ReplyDelete
    Replies
    1. I'll take a look. But my feeling is that I would classify these as fiscal policies, as the name they use suggest. What I consider to be monetary policy is interest rates and open market operations; I would view some central bank activity like purchasing gold in a non-Gold Standard country as fiscal. The fact that the central bank does these activities is more of a historical accident, which makes analysis messier.

      Delete
    2. they are fiscal as you point out, just carried out by the central bank.

      The basic point is the government was running an overall budget deficit equal to 75%-78% of GDP (40% of GDP due to interest payments), and the central bank was paying 900% interest on bank reserves.

      End result: hyperinflation.

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    3. Yes, high interest rates did not reduce inflation. But I guess the response would be that real rates were negative.

      Delete
    4. How could they have made the real interest rate they paid on reserves positive? i.e what would they have had to do?

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  3. The real interest rate is the nominal interest rate less than inflation. According to the standard view, real rates are what matters. So they needed to hike rates above the very high inflation rate; even 900% annual rates were below the rate of inflation. I have mainly looked at developed markets, and the highest inflation rates were only around 10% or so, so I do not have a lot of experience with hyperinflations. I have some ideas on the subject, but I want to read up a bit more onn the topic myself.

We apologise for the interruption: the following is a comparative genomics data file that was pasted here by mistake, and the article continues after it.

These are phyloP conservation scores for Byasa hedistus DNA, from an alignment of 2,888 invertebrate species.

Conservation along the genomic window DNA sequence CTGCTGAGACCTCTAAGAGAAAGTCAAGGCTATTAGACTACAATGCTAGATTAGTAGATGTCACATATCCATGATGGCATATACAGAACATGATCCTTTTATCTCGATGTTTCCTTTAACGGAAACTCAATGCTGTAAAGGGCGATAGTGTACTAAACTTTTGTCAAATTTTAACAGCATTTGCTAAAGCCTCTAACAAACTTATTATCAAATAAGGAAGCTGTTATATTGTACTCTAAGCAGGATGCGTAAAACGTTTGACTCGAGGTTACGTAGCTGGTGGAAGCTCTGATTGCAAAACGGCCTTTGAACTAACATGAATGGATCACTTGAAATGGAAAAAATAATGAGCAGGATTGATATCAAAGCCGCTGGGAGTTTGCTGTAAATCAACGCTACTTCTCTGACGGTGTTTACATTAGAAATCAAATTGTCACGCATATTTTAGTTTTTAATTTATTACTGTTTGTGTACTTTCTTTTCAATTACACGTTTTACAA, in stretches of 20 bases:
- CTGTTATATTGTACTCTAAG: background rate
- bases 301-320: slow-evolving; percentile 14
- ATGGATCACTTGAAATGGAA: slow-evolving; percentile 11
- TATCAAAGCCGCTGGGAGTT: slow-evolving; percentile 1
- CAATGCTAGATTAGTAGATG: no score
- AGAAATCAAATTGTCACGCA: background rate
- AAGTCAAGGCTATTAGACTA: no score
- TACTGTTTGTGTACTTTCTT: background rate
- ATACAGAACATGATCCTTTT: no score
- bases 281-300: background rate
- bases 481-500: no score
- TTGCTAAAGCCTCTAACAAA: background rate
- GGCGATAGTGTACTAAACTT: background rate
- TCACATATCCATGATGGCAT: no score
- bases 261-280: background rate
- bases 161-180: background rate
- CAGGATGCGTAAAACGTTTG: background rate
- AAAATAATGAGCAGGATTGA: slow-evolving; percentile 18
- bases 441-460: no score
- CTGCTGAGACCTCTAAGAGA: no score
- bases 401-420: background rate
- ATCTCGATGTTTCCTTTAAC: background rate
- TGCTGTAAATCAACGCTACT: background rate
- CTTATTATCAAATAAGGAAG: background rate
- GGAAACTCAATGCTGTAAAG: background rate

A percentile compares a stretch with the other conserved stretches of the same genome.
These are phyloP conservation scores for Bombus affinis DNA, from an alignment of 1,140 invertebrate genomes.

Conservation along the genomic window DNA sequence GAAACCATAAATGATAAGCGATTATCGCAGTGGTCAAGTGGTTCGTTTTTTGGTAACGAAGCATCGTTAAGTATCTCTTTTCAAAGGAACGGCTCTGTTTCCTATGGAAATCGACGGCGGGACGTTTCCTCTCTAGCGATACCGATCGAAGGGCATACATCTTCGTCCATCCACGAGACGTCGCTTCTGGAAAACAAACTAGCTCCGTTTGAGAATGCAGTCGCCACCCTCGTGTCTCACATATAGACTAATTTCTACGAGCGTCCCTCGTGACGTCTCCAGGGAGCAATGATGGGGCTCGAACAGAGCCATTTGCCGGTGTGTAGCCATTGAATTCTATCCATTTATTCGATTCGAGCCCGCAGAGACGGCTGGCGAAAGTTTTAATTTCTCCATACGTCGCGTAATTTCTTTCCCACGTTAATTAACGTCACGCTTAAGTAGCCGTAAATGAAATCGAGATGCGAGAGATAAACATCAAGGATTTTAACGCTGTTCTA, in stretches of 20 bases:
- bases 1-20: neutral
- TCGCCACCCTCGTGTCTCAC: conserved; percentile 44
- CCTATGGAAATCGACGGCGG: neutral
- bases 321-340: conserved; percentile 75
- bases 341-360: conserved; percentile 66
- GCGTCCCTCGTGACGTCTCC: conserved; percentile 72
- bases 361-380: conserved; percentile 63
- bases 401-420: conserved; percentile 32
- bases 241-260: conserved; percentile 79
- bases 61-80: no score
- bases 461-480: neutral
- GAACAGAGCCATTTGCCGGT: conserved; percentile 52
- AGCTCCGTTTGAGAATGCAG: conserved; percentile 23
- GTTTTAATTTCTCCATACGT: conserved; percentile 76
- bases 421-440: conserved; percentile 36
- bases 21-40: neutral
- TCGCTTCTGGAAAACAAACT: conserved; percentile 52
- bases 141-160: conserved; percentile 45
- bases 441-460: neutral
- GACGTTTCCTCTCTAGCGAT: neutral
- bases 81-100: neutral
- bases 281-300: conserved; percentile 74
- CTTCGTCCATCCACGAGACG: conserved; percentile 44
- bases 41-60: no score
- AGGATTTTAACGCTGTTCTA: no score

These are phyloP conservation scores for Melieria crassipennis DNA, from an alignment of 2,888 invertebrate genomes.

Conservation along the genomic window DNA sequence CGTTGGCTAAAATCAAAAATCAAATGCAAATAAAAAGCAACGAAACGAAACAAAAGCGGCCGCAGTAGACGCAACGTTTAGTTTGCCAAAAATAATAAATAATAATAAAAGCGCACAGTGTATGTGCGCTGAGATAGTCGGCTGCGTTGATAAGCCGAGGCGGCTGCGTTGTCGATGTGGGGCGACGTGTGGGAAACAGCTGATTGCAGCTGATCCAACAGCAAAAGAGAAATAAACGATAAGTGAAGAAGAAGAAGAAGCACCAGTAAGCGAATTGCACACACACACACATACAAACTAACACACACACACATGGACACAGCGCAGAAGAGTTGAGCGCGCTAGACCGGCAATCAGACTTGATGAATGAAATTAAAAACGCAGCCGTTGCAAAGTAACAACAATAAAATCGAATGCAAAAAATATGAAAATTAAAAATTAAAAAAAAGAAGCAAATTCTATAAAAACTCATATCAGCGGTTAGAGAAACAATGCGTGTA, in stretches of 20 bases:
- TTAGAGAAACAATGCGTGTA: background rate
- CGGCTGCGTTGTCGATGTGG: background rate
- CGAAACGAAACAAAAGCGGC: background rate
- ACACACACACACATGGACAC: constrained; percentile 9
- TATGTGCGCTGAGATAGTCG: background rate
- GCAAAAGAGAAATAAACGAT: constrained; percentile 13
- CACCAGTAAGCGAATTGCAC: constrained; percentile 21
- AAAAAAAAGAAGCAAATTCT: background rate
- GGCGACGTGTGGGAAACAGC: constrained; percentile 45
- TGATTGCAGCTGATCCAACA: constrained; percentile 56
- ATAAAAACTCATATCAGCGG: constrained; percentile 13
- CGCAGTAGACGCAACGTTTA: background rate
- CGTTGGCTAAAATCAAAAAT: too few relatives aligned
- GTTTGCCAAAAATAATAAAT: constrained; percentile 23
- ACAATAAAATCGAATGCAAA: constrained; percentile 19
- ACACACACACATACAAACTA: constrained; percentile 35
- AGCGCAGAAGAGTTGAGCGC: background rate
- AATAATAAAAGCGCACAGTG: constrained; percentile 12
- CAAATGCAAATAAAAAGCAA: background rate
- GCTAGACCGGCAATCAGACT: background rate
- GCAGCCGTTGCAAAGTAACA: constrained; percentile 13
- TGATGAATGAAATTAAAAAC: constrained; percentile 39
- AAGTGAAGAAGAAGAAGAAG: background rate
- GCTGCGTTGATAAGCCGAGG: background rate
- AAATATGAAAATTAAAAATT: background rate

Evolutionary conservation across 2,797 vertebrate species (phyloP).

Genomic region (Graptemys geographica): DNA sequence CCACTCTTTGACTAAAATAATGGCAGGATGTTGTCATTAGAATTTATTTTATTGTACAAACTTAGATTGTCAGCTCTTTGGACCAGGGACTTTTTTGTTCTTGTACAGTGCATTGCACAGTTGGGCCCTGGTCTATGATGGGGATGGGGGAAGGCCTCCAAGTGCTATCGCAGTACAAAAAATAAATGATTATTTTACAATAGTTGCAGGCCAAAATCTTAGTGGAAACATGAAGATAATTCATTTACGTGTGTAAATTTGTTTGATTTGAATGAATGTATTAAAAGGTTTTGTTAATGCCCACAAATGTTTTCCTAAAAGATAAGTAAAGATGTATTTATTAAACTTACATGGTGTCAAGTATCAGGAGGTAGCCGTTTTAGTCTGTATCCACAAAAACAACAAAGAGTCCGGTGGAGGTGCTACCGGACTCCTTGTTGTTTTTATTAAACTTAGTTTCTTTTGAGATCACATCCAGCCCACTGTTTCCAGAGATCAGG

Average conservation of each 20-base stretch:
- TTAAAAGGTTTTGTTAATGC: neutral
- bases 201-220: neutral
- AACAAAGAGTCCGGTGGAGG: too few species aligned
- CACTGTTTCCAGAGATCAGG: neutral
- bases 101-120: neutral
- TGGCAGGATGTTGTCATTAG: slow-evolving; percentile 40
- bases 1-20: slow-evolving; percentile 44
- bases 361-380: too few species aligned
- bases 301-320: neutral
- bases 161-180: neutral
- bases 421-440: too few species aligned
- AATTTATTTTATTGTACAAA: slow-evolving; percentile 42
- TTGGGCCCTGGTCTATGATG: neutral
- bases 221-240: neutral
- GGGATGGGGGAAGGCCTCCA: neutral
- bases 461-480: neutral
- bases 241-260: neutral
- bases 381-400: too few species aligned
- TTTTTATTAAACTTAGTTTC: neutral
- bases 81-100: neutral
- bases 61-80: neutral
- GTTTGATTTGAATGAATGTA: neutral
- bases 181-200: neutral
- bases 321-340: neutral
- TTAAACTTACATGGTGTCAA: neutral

ReplyDelete
    Replies
    1. "So they needed to hike rates above the very high inflation rate"

      But that would have actually increased inflation in the case of Zimbabwe:

      “Sterilization of monetary expansion resulting from QFA financing has increased central bank quasi-fiscal losses as nominal interest payments have increased rapidly with rising inflation. Rising interest payments have also increased the financing requirement of the central government, creating further monetary expansion (ultimately weakening the effectiveness of sterilization).”

      “The RBZ has accumulated substantial domestic interest-bearing liabilities through open market operations to absorb liquidity. The vicious circle of rising losses and rising remunerated liabilities has resulted in inflation and increases in the interest rates of the bills, further accelerating the interest cost for the central bank. By 2005 the net interest cost of sterilization equaled 40 percent of GDP.”

      See what I mean?

      Delete
  4. Yes. That effect is the "interest rate channel" that I talked about. The view that high real rates combat inflation is the mainstream view, which I have doubts about. In the case of a hyperinflation, I think high rates are definitely a source of inflation. In developed economies with inflation under 10% or so, it is possible that the mainstream view is correct. The mainstream will point to a lot pf empirical work which shows that high real rates reduce inflation. But if you see my post from last week about DSGE model identification, it may be the empirical studies are picking up something else, and attribute it to real rates.

    ReplyDelete